Risk management details clearly defined

The coordinated use of measures within risk management is ensured by the fact that all relevant specifications for the structural and procedural organisation are compiled in sets of rules. These include the Articles of Association and Code of Procedure of group companies, internal group guidelines and our group-wide risk management guideline, which defines

  • the risk management framework (terms, basic structure, strategy, principles),
  • the risk management organisation (roles and responsibilities, risk units),
  • processes (risk identification, assessment and management),
  • risk reporting as well as
  • monitoring and control of the effectiveness of risk management.

Based on the internationally recognised II standard, the risk management framework addresses the 3 levels of risk management: corporate objectives, processes and organisation. The update to the COSO II standard published in 2018 is taken into account.

The first level of risk management relates to the clustering of corporate objectives. METRO has defined the following clusters:

  • Strategic objectives related to safeguarding the company’s future economic viability (strategy cluster)
  • Operational objectives related to the attainment of set key performance metrics (operations cluster)
  • Corporate management objectives related to with laws, regulations, internal guidelines and specified procedures ( cluster)
  • Objectives related to appropriate preparations to mitigate event risks such as breakdowns, business interruptions and other crisis events (events cluster)

At the 2nd level of risk management, the process level, we use a catalogue of standard risks that must be assessed by the risk units in a binding manner. This ensures that all typical operational risks that apply to our business operations are validated. Additionally, companies supplement their company-specific risks.

On the 3rd risk management level, clusters are delineated in terms of functional categories based on the group’s organisational structures, such as procurement, sales, human resources or real estate as well as an assignment to group companies.

Risk classification

All identified risks are classified based on uniform standards and quantitative and qualitative indicators with regard to loss potential (detrimental effects on our corporate objectives, the key performance indicator is ) and probability of occurrence. We break risks down into the following 4 risk categories:

Loss potential



> €300 million


> €100−300 million


> €50−100 million


≤ €50 million

Probability of occurrence



> 50%


> 25–50%


≥ 10–25%


< 10%

All risks are assessed on the basis of their potential impact at the time of the risk analysis and before potential risk-minimising measures (presentation of gross risks). We generally assess risks over a prospective 1-year period; strategic risks cover at least the medium-term planning horizon of 3 years. METRO monitors and assesses longer-term opportunities and risks, for example related to climate change or political risks, using its issues management system.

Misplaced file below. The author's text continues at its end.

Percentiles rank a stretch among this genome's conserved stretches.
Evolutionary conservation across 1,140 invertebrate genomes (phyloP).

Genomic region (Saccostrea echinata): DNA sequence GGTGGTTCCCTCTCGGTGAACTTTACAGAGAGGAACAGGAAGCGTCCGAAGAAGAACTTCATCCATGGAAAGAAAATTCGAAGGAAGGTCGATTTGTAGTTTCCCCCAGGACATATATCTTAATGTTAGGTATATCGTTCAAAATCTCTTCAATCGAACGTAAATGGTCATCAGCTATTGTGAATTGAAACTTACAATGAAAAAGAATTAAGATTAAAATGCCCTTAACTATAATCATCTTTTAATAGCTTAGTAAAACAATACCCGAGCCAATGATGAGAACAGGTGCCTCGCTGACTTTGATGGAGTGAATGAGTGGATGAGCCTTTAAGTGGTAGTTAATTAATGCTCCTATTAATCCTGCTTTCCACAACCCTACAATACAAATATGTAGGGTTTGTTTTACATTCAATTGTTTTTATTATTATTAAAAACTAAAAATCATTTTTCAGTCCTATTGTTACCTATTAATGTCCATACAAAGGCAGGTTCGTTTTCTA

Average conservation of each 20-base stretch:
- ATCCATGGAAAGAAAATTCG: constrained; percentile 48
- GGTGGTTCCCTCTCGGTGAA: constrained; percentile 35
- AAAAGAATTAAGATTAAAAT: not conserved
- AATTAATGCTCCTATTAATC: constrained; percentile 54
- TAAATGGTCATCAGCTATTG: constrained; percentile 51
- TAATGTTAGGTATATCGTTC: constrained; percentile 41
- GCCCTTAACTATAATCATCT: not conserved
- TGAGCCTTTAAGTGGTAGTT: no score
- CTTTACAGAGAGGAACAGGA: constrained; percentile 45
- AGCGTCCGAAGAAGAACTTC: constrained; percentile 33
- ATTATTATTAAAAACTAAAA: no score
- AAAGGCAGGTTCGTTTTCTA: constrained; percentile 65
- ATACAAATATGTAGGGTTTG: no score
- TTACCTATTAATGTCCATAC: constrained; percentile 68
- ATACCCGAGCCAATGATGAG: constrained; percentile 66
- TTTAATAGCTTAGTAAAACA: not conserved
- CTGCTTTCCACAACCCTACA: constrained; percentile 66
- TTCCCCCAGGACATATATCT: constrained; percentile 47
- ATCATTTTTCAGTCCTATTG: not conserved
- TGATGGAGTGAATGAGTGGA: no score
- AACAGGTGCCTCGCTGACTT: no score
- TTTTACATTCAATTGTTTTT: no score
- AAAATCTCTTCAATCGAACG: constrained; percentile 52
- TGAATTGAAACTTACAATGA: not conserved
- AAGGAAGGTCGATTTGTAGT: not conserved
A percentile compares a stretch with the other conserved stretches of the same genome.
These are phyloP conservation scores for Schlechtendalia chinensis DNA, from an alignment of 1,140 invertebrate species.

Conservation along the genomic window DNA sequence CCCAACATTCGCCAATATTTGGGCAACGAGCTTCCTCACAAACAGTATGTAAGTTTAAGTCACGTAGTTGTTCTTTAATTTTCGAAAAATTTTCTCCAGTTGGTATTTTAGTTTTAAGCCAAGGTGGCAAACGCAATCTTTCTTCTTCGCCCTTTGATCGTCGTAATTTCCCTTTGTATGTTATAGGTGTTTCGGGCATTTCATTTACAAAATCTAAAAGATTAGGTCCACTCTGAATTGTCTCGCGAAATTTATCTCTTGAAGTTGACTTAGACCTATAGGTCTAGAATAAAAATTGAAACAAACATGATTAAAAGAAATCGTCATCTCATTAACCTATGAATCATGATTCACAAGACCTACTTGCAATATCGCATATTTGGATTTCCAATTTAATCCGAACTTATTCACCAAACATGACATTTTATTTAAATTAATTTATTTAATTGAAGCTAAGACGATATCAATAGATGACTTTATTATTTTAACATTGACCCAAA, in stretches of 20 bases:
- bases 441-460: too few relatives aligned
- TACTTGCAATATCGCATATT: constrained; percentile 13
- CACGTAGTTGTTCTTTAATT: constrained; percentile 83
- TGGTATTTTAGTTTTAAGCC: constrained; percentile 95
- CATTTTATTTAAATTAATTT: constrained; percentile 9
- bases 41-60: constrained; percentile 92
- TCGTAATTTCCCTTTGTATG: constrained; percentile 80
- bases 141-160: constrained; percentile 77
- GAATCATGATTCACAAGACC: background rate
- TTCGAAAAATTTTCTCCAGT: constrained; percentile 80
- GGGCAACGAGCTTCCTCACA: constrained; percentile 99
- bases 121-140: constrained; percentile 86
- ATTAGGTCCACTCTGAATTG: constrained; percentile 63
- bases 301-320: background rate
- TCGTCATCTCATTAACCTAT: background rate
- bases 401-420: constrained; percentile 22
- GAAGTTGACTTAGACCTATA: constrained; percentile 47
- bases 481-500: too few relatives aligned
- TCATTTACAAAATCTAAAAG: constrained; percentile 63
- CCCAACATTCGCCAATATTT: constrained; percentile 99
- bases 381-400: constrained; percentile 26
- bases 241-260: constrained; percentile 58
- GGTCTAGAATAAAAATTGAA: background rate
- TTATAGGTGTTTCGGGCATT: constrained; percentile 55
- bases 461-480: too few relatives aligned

Risk units

On the organisational level, we determine the corporate units responsible for setting objectives in a clearly defined area as well as for identifying, classifying and controlling risks. METRO’s risk management defines these areas in line with the corporate organisation using independent risk units – generally companies – as well as in terms of function using categories that are responsible for a certain operational function or administrative task. The risk units cover all essential companies of the consolidation group included in the consolidated financial statements.

Committee of Sponsoring Organizations of the Treadway Commission (COSO)
US-based private-sector organisation that developed and published a standard for internal controls in 1992 that is recognised by the U.S. Securities and Exchange Commission. In 2004, this standard was updated and the COSO ERM (Enterprise Risk Management – Integrated Framework), also known as COSO II, was published.
All measures specifying a company’s and its employees’ behaviour in accordance with legislation, established social guidelines and values.
Statutory and factual regulatory framework for the management and supervision of a company.
EBIT (Earnings Before Interest and Taxes)
Profit or loss before financial result and (income) taxes. Due to its independence from different forms of financing and tax systems, this key figure can also be used for international comparison with other companies.